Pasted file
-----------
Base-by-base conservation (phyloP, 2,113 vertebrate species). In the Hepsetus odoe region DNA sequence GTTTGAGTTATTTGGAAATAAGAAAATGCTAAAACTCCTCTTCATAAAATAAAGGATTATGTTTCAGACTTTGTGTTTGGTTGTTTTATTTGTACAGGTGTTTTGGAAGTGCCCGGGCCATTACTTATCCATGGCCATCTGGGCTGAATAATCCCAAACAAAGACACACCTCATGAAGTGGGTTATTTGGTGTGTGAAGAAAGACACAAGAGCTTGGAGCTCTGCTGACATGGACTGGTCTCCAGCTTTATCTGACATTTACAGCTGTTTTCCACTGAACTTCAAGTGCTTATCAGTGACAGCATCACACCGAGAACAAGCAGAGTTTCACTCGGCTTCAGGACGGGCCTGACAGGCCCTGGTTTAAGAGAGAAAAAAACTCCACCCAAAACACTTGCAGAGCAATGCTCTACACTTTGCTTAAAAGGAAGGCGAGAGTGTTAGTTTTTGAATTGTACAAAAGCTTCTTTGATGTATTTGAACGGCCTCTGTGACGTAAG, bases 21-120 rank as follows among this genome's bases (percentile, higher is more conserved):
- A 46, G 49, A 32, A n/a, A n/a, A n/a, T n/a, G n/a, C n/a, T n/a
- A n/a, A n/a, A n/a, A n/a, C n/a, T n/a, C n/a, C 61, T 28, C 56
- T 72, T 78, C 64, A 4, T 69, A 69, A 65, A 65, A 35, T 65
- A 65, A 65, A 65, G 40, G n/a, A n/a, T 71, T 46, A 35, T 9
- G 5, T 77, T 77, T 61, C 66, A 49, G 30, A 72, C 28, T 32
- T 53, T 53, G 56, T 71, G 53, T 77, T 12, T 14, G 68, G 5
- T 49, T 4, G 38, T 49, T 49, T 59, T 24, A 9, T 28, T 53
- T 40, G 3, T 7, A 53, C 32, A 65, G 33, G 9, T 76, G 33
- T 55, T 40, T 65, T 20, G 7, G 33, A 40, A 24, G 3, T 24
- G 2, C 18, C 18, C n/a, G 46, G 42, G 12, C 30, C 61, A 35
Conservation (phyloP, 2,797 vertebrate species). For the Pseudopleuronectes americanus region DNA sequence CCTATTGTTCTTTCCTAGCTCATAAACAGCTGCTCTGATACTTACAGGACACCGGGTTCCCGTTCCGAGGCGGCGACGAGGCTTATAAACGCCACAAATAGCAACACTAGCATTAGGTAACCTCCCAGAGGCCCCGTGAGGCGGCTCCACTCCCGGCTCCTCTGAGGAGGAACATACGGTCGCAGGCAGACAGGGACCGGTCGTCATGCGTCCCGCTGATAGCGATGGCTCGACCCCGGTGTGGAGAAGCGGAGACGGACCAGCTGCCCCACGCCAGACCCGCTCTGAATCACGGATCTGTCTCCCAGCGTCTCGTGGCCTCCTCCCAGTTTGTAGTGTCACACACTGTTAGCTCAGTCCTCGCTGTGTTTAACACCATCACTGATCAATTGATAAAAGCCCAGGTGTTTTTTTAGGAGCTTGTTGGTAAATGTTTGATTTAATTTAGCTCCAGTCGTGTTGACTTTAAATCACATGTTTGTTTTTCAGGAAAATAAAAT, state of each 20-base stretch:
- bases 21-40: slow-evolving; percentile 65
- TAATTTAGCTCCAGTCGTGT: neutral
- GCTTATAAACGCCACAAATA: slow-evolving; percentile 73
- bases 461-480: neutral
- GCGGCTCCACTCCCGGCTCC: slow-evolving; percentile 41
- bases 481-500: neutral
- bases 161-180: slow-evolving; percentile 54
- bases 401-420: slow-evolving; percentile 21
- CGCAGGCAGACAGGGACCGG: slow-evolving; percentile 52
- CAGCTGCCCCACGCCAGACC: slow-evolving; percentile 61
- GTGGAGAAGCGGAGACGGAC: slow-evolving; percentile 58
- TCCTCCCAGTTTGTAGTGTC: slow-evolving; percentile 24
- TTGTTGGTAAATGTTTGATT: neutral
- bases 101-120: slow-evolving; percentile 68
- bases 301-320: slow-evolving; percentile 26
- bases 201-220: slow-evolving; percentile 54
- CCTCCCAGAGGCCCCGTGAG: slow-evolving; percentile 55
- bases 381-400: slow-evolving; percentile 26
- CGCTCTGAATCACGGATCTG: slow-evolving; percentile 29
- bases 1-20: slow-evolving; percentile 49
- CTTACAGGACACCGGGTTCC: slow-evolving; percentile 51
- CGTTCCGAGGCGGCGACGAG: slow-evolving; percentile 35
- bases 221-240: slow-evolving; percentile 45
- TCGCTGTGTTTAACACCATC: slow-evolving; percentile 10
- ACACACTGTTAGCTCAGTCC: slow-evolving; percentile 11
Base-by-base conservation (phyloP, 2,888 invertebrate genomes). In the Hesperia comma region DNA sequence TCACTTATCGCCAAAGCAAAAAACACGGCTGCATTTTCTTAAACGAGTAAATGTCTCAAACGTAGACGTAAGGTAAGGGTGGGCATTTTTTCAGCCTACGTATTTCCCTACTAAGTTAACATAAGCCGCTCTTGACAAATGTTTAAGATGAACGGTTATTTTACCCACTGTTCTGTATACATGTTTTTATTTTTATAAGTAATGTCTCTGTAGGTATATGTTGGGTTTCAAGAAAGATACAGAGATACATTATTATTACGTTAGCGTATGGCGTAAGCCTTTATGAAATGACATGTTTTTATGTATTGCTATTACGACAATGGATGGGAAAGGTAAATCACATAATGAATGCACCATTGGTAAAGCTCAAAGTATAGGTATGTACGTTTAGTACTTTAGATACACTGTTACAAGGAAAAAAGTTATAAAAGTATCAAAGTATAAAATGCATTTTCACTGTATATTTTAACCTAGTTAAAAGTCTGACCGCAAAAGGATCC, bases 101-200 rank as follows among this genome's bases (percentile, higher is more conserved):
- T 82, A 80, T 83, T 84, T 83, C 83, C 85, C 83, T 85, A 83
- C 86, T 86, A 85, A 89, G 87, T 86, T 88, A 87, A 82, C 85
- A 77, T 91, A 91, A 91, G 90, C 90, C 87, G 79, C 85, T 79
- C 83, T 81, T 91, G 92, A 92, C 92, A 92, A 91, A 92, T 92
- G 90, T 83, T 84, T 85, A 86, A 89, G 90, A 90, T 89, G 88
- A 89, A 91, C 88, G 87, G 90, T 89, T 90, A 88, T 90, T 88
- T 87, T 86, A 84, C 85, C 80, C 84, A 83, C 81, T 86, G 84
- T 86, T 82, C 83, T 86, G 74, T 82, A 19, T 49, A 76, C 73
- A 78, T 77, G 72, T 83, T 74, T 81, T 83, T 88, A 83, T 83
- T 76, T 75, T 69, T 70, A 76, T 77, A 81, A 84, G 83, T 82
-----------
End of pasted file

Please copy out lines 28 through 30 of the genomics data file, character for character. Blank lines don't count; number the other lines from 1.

- bases 201-220: slow-evolving; percentile 54
- CCTCCCAGAGGCCCCGTGAG: slow-evolving; percentile 55
- bases 381-400: slow-evolving; percentile 26